Lawsuit claims American Airlines uniforms make flight attendants sick

Flight attendant Lauren Swaringer keeps her American Airlines uniform in a sealed bag because the sight of it, literally, makes her sick.

"Oh God it's really hot," she said, after showing FOX 46 her dark gray uniform.

Within minutes of coming in contact with it, she began coughing. Something was wrong.

 "I"m just feeling really flushed," she said. "My heart's racing. It's beating really fast and I feel shortness of breath."

"As you can tell my lip is swelling," Swaringer said in a video recorded from the hospital. "My thighs are burning. They're on fire." 

The hospital diagnosed her with "chemical exposure".

Her symptoms started in February, after four months of wearing the new uniform. Swaringer's dermatologist diagnosed her with a skin condition which he said could be "life threatening".

A Charlotte flight attendant, who did not want to give her name, said the American Airlines uniforms "are doing something" to her health also.

"I never had hot flashes. I never had rashes," she said. "I never was short of breath. I never experienced anything like that. I've always been fairly healthy."

Last September, American Airlines rolled out new uniforms by Twin Hill, a Houston clothing manufacturer owned by Tailor Brands, the same company that owns Men's Warehouse and Joseph A. Bank.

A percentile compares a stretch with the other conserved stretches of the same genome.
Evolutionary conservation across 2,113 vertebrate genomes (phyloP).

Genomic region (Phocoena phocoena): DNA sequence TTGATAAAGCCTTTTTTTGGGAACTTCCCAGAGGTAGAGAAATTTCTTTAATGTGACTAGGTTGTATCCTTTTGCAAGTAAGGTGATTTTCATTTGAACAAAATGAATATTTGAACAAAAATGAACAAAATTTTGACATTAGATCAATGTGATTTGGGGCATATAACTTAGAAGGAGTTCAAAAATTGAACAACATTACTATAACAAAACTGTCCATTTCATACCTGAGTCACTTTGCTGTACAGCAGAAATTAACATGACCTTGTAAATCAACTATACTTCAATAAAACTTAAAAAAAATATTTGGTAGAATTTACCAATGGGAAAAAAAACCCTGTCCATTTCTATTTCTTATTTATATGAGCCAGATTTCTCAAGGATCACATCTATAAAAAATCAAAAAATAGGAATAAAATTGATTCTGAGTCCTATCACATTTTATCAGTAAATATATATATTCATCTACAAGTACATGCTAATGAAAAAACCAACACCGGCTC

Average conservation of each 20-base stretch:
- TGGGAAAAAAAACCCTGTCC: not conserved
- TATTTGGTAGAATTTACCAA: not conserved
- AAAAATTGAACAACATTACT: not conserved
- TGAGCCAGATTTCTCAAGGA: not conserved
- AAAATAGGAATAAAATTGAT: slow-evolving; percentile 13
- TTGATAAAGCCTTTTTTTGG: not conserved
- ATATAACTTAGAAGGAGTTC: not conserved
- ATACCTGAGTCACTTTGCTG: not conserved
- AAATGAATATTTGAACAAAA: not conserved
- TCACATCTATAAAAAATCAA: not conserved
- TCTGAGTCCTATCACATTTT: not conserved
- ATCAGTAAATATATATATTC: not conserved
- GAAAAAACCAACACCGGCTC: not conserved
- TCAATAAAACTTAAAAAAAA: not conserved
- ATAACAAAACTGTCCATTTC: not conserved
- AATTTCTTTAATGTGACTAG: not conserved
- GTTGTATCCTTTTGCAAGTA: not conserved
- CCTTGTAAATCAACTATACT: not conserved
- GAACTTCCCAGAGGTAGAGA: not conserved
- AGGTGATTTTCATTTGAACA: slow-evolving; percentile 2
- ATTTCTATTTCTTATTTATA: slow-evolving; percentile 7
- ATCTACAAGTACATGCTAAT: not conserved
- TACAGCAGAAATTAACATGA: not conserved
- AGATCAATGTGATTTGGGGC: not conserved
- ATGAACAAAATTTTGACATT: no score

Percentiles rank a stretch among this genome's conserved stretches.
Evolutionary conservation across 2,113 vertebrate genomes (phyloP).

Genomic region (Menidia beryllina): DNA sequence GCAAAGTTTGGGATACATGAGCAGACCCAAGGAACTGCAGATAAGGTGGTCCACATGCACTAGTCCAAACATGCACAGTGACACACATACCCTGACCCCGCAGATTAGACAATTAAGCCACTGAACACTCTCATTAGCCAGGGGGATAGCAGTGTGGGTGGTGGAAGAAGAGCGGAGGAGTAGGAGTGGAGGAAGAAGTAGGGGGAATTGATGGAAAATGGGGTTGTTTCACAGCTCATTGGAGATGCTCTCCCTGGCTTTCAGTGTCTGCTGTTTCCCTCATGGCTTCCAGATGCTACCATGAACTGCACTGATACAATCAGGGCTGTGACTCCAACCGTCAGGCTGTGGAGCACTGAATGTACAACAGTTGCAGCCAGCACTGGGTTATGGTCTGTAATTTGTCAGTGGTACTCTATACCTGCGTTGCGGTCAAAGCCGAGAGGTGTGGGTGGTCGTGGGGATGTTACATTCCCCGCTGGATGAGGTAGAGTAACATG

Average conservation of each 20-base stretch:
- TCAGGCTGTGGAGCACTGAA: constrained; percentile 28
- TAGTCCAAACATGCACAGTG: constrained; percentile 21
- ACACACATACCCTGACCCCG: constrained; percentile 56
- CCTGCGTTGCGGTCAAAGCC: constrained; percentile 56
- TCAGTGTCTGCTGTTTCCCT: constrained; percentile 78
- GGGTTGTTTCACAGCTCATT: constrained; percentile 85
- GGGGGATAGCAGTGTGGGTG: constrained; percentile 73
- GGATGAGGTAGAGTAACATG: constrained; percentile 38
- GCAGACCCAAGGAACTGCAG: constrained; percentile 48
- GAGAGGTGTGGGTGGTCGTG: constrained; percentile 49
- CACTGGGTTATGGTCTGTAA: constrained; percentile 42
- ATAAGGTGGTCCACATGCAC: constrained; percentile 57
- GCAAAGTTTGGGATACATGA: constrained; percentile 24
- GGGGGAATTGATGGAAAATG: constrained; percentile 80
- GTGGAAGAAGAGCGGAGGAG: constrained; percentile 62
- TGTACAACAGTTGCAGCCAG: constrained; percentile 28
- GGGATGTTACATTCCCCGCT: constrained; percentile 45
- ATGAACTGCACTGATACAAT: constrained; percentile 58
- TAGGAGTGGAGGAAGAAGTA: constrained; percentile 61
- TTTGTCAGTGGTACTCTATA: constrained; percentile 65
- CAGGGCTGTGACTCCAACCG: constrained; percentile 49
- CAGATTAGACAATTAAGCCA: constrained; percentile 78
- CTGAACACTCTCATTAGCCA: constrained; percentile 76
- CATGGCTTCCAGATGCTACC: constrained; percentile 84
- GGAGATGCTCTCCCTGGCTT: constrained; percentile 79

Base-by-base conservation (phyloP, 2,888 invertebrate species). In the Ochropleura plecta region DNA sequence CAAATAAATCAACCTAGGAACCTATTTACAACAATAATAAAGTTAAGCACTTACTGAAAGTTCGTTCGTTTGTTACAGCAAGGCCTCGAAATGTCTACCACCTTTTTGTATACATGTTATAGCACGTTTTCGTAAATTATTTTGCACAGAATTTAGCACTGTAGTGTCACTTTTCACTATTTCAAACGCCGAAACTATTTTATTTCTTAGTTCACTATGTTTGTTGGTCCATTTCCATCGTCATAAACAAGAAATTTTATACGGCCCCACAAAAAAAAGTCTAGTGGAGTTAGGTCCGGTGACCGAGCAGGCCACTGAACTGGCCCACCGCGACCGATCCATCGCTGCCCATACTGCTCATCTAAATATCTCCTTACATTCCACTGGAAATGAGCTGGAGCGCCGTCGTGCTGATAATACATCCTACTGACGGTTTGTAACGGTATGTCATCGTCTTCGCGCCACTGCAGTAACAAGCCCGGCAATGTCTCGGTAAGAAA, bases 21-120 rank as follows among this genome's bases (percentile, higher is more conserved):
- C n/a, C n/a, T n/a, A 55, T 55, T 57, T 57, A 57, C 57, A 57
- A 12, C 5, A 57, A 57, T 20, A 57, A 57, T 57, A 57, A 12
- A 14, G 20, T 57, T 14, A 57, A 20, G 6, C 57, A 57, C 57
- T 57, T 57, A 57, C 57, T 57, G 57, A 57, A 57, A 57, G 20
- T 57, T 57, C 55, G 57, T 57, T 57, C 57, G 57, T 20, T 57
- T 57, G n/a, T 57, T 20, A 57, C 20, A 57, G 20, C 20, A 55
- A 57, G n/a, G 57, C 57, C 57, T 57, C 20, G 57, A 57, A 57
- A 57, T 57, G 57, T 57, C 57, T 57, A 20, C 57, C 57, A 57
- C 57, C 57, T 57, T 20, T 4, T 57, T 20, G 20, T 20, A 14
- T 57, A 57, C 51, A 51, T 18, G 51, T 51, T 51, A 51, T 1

The Association of Flight Attendants says they have received more than 6000 complaints from American Airlines flight attendants, gate agents and pilots.

"I get called from American Airlines pilots who have documented reactions to these uniforms," said Judith Anderson, an industrial hygienist with AFA-CWA. "Who have had breathing difficulties or rashes or very irritated eyes. That's not somebody I want flying my plane as a passenger."

The uniform's labels show the garments are made overseas. The union tested them and say they found chemicals like Formaldehyde, along with excessive amounts of chemicals used for "fungicide" and preserving wood, along with the toxic chemical Chlordane, which was banned by the EPA.

American Airlines employees recently filed a class action lawsuit against Twin Hill. Twin Hill did not immediately respond to a request for comment but said in court documents that "extensive testing has established that the uniforms are safe and do not contain any substance at levels high enough to be capable of causing the reported health effects." 

In June, American Airlines announced it would not renew its contract with Twin Hill, saying employees could wear their old uniforms or purchase an off the rack outfit, which they would be reimbursed for later.

"Despite the fact that multiple rounds of testing have shown that there is nothing wrong with the uniforms, we...would never want someone to feel uncomfortable," said American Airlines spokesperson Katie Cody. "We have already decided to go to a new manufacturer and that process is already moving forward."

As for Swaringer, all she wants is to be back in uniform and back in the air.

"I worked so hard to be a flight attendant," she said. "I would do whatever it takes to get healthy so I could go back to work, but I was told through my dermatologist that I can never be a flight attendant again."

Twin Hill was previously sued by more than 150 Alaska Airlines flight attendants over similar uniform complaints. The case was dismissed last year because the judge felt there was not enough evidence to link employee medical conditions with the uniform's fabric.